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Luckless Brian Baker suffers fresh injury woe in Melbourne

Story highlights

  • U.S. tennis player Brian Baker forced to withdraw from the Australian Open
  • Baker missed six years of his career after undergoing five operations
  • Novak Djokovic breezes into the third round with a straight-sets win over Ryan Harrison
  • Fourth seed David Ferrer and No. 5 Tomas Berdych both progress

American Brian Baker was forced to withdraw from his first ever Australian Open on Wednesday with a serious knee injury that necessitated him to be taken off court in a wheelchair during his second round match with compatriot Sam Querrey.

Former world junior No. 2 Baker missed nearly six years of his career and underwent five operations in a bid to overcome a variety of elbow and hernia injuries, with his fitness not helped by a hip condition which has troubled him since childhood.

Reports in the U.S. suggested Baker had torn his lateral meniscus, an injury he has never previously suffered, and could face months on the sidelines.

"Something rubbed back and forth and ... I couldn't straighten my leg. I've never had knee problems in my life," the 27-year-old, who played in the main draw of a grand slam for the first time in seven years at the 2012 French Open, told the doctor on court.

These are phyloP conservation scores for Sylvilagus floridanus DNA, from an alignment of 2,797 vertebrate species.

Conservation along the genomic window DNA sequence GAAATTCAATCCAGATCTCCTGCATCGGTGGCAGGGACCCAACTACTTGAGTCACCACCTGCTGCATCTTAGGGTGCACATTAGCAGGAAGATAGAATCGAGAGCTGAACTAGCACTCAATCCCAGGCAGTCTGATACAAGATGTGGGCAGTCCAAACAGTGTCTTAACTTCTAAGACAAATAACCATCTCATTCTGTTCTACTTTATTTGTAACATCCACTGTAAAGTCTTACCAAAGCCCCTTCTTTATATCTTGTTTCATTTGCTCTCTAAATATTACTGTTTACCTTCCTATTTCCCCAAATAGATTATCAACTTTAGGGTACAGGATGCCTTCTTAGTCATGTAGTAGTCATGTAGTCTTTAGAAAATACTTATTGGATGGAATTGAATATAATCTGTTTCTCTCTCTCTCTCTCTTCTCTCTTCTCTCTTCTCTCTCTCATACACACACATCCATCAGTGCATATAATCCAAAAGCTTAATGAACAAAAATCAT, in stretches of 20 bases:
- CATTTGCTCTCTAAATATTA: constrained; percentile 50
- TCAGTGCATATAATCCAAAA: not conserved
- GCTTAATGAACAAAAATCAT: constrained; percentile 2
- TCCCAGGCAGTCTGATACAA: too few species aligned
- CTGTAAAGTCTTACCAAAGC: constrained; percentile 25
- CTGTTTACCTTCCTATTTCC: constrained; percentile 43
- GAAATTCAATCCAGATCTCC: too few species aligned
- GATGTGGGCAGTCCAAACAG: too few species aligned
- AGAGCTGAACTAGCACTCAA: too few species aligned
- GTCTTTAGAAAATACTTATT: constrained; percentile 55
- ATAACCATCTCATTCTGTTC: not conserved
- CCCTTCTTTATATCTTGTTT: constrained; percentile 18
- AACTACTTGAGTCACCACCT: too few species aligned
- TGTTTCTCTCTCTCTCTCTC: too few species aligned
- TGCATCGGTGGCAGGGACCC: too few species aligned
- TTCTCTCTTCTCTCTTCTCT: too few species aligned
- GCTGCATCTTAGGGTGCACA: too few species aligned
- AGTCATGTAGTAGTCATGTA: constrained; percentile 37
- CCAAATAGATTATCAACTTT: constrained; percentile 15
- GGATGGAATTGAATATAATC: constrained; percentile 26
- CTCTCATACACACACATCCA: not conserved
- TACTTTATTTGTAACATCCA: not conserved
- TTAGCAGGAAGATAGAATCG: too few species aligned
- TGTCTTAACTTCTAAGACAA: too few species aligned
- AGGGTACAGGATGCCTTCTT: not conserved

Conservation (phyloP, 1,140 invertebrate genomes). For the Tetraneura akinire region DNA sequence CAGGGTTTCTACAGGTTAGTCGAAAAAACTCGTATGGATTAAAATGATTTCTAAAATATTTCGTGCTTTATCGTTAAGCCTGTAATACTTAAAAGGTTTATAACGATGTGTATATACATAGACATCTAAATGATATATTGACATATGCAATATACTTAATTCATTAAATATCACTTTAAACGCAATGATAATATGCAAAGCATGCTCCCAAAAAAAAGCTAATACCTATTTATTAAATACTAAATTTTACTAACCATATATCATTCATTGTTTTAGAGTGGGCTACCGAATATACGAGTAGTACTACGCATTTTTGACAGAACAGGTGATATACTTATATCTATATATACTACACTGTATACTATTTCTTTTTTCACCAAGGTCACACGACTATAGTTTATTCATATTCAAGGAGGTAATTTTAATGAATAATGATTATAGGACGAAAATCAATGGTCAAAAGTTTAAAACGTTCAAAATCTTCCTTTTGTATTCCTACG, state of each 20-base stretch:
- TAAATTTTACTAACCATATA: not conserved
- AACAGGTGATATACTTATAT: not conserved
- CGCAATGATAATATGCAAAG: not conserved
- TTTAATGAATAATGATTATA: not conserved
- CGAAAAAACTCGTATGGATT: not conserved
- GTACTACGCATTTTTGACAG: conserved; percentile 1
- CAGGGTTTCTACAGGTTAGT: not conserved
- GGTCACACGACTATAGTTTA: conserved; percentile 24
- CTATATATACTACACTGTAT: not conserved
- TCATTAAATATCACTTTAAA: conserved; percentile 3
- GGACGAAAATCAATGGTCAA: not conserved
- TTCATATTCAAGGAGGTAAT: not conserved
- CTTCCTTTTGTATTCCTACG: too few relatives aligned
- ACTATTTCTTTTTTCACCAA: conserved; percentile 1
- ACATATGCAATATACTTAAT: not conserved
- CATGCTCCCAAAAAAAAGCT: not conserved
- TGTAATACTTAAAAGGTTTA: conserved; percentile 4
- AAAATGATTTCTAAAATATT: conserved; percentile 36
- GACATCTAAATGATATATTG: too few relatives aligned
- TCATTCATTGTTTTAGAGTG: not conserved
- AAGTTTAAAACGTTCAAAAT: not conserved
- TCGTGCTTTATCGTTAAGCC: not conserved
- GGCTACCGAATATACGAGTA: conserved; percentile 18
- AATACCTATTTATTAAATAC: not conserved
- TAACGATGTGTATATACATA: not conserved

Baker was a French Open junior runner-up in 2003, losing to Switzerland's Stanislaw Wawrinka who the American would have played in the third round if he had been able to capitalize on the 7-6 (7-2) 1-1 lead he held before being forced out of the match.

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The Tennessee native announced his arrival on the senior circuit with a win over ninth seed Gaston Gaudio at the 2005 U.S. Open.

But his Flushing Meadows run marked the beginning of his demise rather than the start of his ascent up the men's rankings.

Baker made a fairytale return in 2012, winning a Challenger Tour event before being awarded a wildcard for the French Open.

His comeback continued at Wimbledon as he reached the fourth round -- his best run at a grand slam -- but now his career has again been derailed by what appears to be a serious knee injury.

"I didn't see what happened," said 20th Querrey. "I hit a ball, and then he hit a ball long. I was looking at the ball kids to grab balls for my serve, and then I looked back and he was on the ground.

"He said he kind of just felt his knee almost buckle and kind of heard like a pop or a snap. He didn't know if it was bones or a tear, but he couldn't straighten it, couldn't walk. I feel awful for him."

Another American to exit in the second round was promising youngster Ryan Harrison, who was swept aside by defending champion and No. 1 seed Novak Djokovic.

A three-time winner in Melbourne, Djokovic took just one hour and 31 minutes to set up a third-round tie against the Czech Republic's Radek Stepanek.

The No. 31 seed recorded a straight-sets 6-2 6-2 6-4 win over Spain's Feliciano Lopez.

Lopez's compatriot David Ferrer enjoyed more success in his second round match. The fourth seed beat American Tim Smyczek 6-0 7-5 4-6 6-3 and will now play 2006 Australian Open runner-up Marcos Baghdatis.

Fifth seed Tomas Berdych continued his strong start to the tournament with a comprehensive 6-2 6-2 6-4 defeat of Frenchman Guillaume Rufin.


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